Unfortunately, it doesn't have onboard memory, which may be disappointing if it was a feature you enjoyed on its predecessor, the Logitech G203 Prodigy. Also, its rubber cable is thin and not very flexible, and it also retains packaging kinks that may create some drag. Nonetheless, this is still an impressive gaming mouse if you want a budget-friendly option that performs well.
If you’re looking for a wireless model, the best budget gaming mouse we’ve tested is the Logitech G305 LIGHTSPEED. It features an egg-shaped, ambidextrous design that should be suitable for all hand sizes using a fingertip grip. It’s wireless-only, and it connects using a USB receiver. Also, it uses a single AA battery for power, so you won’t have to worry about bringing cables around.
In terms of performance, the mouse has a very low lift-off distance, low click latency, and a wide CPI range within which you can precisely set the CPI. Additionally, there are two side buttons on the left, a default CPI button below the scroll wheel, and you can assign a G-Shift button that enables a second layer of commands while you press it. You can program all buttons and settings through the Logitech G HUB software, which is compatible with Windows and macOS.
Unfortunately, this mouse is rather small, so it’s not suitable for larger hands using a palm or claw grip. It also doesn’t have a rechargeable battery, and it can’t be used wired; however, the CPI indicator light behind the default CPI button on the top of the mouse alerts you when the battery is low. That said, if you’re on a budget, this is a good wireless gaming mouse that feels solidly built and performs well.
In the ultra-light category, the best budget gaming mouse we’ve tested is the Razer Viper Mini. Instead of a honeycomb design for the body, it’s built out of solid plastic, but it’s still incredibly light. The overall design is similar to the Razer Viper, but it’s much smaller and better suited for a fingertip grip with all hand sizes. It also has virgin-grade PTFE feet that provide a smooth gliding experience and a paracord-like cable that doesn’t drag across desks or mousepads.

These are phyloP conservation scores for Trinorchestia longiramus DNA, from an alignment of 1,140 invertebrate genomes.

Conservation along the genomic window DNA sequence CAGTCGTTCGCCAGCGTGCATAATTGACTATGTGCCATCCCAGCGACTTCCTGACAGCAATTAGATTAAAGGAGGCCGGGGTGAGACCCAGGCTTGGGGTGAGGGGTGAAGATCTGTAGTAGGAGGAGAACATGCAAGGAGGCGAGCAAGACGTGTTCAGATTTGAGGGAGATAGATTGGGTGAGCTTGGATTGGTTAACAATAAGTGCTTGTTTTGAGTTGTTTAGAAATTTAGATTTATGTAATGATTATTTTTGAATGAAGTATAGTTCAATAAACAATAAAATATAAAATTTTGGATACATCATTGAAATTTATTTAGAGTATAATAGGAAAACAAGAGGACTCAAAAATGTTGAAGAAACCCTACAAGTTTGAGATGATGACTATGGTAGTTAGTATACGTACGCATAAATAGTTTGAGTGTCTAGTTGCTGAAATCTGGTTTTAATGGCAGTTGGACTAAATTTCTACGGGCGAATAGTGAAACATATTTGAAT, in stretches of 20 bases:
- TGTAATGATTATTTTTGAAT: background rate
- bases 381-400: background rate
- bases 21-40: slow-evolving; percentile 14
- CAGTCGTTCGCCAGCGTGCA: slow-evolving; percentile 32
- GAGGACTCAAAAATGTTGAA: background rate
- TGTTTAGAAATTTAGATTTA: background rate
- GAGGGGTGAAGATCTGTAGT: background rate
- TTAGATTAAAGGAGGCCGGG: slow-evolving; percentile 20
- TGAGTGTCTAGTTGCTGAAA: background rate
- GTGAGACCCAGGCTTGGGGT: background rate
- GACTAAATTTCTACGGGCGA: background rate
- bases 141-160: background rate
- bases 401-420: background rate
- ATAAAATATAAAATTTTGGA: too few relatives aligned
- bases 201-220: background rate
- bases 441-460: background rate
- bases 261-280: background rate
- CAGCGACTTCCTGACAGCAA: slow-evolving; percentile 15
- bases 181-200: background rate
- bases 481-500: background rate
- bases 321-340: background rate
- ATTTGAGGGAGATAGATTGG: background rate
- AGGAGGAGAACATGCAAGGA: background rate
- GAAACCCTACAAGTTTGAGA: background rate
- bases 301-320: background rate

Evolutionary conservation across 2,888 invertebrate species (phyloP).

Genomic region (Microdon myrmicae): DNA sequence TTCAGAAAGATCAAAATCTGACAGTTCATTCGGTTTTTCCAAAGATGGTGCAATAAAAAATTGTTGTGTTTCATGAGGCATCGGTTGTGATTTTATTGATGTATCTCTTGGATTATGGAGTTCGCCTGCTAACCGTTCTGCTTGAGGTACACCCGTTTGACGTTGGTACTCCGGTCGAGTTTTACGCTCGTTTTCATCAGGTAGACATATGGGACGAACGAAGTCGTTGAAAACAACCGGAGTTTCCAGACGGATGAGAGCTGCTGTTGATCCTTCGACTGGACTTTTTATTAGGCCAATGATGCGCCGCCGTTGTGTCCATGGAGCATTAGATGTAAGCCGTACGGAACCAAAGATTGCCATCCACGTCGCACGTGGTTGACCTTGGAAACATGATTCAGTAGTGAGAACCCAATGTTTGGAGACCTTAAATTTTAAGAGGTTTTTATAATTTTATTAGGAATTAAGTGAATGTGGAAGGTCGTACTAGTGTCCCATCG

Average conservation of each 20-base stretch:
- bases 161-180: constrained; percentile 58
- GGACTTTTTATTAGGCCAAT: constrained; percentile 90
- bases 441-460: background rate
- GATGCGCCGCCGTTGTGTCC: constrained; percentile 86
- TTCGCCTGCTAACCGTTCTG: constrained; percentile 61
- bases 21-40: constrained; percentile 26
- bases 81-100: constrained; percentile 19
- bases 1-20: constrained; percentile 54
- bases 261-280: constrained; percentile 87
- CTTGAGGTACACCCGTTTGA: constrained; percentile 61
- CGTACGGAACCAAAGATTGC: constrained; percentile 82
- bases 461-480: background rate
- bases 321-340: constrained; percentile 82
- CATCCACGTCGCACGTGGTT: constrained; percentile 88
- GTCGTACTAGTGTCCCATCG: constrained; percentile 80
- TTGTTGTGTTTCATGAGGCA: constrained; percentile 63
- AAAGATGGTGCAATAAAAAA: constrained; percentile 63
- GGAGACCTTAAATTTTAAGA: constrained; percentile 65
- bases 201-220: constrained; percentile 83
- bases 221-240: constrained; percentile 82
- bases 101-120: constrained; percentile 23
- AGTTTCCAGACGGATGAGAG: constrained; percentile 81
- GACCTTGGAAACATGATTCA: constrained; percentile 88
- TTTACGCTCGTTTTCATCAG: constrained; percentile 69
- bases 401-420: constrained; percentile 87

Performance-wise, it has a high polling rate, a sufficiently wide CPI range, and you can set the CPI by steps of 100. There are two buttons on the left side that you can reprogram using Razer’s Synapse 3 software, and you can also reprogram the up/down scroll wheel inputs and RGB lighting. Though the companion software isn’t available for macOS, you can customize your settings on a PC and save them to the mouse’s onboard memory to use across devices.
Unfortunately, its sensor is a bit inconsistent when moving the mouse slowly, and its minimum lift-off distance is a bit higher than some other options. However, it’s a great ultra-light choice if you’re looking for a budget gaming mouse.
Oct 12, 2021: Verified picks for accuracy and availability; updated text for clarity; no changes to picks.
Aug 13, 2021: Replaced most picks since they were more expensive than what we considered cheap and budget prices. Added the SteelSeries Rival 100, UtechSmart VENUS, UtechSmart VENUS Pro, Logitech G203 LIGHTSYNC, and Logitech G305 LIGHTSPEED as main picks. Moved initial picks to Notable Mentions.
Jun 15, 2021: Made minor text changes for consistency and accuracy; no change in product picks.
Apr 16, 2021: Verified accuracy of picks. No change in recommendations.
Feb 16, 2021: Verified that picks were still available; updated text for clarity and accuracy.
Our recommendations above are what we think are currently the best mice for gaming cheap for most people. We factor in the price (a cheaper mouse wins over a pricier one if the difference isn't worth it), feedback from our visitors, and availability (no mice that are difficult to find or almost out of stock everywhere).
If you would like to do the work of choosing yourself, here is the list of all our cheap mice reviews. Be careful not to get too caught up in the details. While no mouse is perfect for every use, most mice are great enough to please almost everyone, and the differences are often not noticeable unless you really look for them.